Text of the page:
The Volokh Conspiracy
Mostly law professors | Sometimes contrarian | Often libertarian | Always independent
Prominent columnist Megan McArdle argues that the increasingly relationship between "red" and "blue" American has come to resemble a failing marriage:
I haven't been thinking about [the dynamics of marital breakup because my marriage is on the rocks…. It's another marriage I've been watching disintegrate: the one between red and blue states.
While traveling a few months back, I ended up chatting with a divorce attorney, who observed that what we're seeing in America right now bears a startling resemblance to what he sees happen with many of his clients. They've lost sight of what they ever liked about each other; in fact, they've even lost sight of their own self-interest. All they can see is their grievances, from annoying habits to serious wrongs. The other party, of course, generally has their own set of grievances. There is a sort of geometric progression of outrage, where whatever you do to the other side is justified by whatever they did last. They, of course, offer similar justifications for their own behavior.
There is a lot of truth to McArdle's description of our political situation. Partisan bias and hatred of the opposing party are growing, and the 2016 election certainly did not improve the situation. The problem is exacerbated by growing polarization, which makes partisans on both sides even more reluctant to do anything that might help the other.
What can we do to address this sorry state of affairs? McArdle counsels greater forbearance, and willingness to make concessions to the other side—much in the same way as mutual compromise is essential to a successful marriage:
The more determined you are to win every battle, the more likely you are to lose what's important: the person you love so much that you have chosen to spend the rest of your life with them. And so every time you have a real disagreement… you have to think carefully before you decide to have that fight. Is this really the hill that you're willing to let your marriage die on?…
Some hills are worth dying on. But a lot of them are of no strategic value in gaining your ultimate objective: a long and happy partnership…
It is certainly true that successful marriage requires compromise and forbearance. The same can be said of a successful political system. But McArdle overlooks the reality that compromise is easier between people who don't disagree on so many fundamental issues to begin with. One of the most important predictors of a successful marriage is having similar goals and values. It's a lot easier to make concessions when you know you won't have to make them too often, or on too many important issues.
An atheist with a bohemian lifestyle and a strait-laced religious fundamentalist can potentially have a successful marriage. But it's a lot less likely to end happily than one where each finds a partner closer to their respective values.
Unfortunately, the "marriage" between red and blue America is in fact one between groups with widely divergent preferences on many issues. The more issues the "couple" has to decide together, the greater the potential for conflict.
Fortunately, a political union need not be as close a relationship as a marriage usually is. Red and blue America may not be able to spend some time completely apart. But they don't have to do so many things together.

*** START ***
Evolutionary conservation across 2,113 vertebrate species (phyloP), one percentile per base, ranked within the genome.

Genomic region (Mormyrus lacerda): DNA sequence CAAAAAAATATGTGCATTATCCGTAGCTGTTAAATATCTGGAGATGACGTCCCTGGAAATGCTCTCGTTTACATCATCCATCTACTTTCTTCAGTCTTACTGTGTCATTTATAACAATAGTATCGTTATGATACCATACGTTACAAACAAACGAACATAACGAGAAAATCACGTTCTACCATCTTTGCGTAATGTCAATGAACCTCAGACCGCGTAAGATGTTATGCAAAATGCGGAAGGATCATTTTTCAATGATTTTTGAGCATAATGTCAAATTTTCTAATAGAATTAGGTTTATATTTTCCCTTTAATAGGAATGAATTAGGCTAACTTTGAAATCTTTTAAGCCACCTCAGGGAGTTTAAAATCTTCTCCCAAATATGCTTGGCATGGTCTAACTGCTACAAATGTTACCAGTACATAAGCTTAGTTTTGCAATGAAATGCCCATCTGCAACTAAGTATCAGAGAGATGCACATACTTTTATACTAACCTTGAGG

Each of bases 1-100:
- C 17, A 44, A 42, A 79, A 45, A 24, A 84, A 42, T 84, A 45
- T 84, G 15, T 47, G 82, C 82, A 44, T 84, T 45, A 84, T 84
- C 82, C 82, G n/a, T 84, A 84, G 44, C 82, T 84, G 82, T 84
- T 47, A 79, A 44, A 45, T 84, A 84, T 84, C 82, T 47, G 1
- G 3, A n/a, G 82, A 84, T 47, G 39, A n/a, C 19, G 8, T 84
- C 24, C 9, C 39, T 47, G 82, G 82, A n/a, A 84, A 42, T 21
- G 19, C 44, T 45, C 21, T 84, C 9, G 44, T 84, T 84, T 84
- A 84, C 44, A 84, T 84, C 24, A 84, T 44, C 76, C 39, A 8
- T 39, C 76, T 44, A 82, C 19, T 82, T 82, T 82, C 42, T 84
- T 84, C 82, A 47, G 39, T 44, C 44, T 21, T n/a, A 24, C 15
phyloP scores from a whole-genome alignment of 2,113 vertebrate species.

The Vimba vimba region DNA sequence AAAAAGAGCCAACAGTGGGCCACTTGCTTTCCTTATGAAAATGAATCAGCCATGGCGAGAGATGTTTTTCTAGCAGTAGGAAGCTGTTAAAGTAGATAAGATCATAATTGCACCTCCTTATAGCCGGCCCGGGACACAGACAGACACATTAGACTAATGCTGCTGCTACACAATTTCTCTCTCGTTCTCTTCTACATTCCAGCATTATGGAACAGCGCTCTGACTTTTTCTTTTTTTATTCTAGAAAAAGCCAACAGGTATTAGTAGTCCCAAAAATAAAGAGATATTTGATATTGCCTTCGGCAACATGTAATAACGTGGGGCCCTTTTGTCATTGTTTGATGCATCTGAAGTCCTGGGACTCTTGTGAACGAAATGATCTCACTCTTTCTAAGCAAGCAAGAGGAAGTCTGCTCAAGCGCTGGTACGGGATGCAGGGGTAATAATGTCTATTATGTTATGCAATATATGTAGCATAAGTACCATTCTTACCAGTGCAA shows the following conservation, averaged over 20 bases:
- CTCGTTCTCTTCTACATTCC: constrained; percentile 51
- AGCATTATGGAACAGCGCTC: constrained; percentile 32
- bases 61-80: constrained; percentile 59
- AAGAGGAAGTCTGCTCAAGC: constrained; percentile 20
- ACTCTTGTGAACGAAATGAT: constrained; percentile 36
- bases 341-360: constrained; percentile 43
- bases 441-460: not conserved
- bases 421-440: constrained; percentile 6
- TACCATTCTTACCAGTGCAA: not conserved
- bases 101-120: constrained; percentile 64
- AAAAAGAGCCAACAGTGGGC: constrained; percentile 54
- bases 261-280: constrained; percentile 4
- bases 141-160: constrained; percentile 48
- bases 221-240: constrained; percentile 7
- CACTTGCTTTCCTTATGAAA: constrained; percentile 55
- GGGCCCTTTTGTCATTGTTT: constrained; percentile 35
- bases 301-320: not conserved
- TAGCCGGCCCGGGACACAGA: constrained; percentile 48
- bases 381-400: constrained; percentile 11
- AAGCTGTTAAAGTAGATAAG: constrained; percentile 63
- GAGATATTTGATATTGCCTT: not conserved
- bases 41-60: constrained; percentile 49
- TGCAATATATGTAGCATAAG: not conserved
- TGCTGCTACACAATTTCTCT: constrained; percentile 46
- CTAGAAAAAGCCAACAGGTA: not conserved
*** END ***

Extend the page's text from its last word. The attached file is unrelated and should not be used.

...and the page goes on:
Today, the federal government has control over an extraordinarily wide range of issues, everything from health care to drug prohibition, to light bulbs and toilet flows. By decentralizing more power to the state and local level, or to the private sector, we can reduce the number of issues on which a one-size-fits-all decision has to be made. There will be less need to make painful compromises and concessions if each side can get their own way in their own state, locality, or private planned community.
We can also take steps to make mobility easier, so that people unhappy with their current jurisdiction have greater opportunity to "vote with their feet" for more congenial alternatives. Such foot voting need not and should not result in complete partisan segregation. Many people, myself included, have preferences that don't fit neatly along a standard left-right or red-blue continuum. But the combination of decentralization and opportunities for foot voting can result in greater freedom and happiness for a wide range of people with divergent preferences.
A political family that doesn't have to do so much together can be a happier family with fewer dangerous zero-sum conflicts. It may not be quite like a successful marriage. But perhaps a less intimate form of political relationship is precisely what we need. People who are too different to be good spouses might nonetheless make good friends or relatives—as long as they don't have to do too many things together. Uncle Red and Cousin Blue might be a lot more likable if you didn't have to worry about them controlling too many aspects of your life.
Minimizing political conflict is not the only issue we need to weigh in considering the optimal degree of political centralization. And there are some policies—global warming and national defense are obvious examples—that cannot be significantly decentralized.
But a great many issues currently decided in Washington can well be devolved to lower levels of government, at least to a large degree. If Denmark, Switzerland, or Luxembourg can have their own health care, pension, and education policies, so can American states or even cities, many of which have much larger populations. With many issues, we can even decentralize further than that, all the way to the level of private sector decision-making in the market and civil society. If we want to reduce the dangerously dysfunctional level of conflict between red and blue America, one promising strategy is to work together to make federalism great again.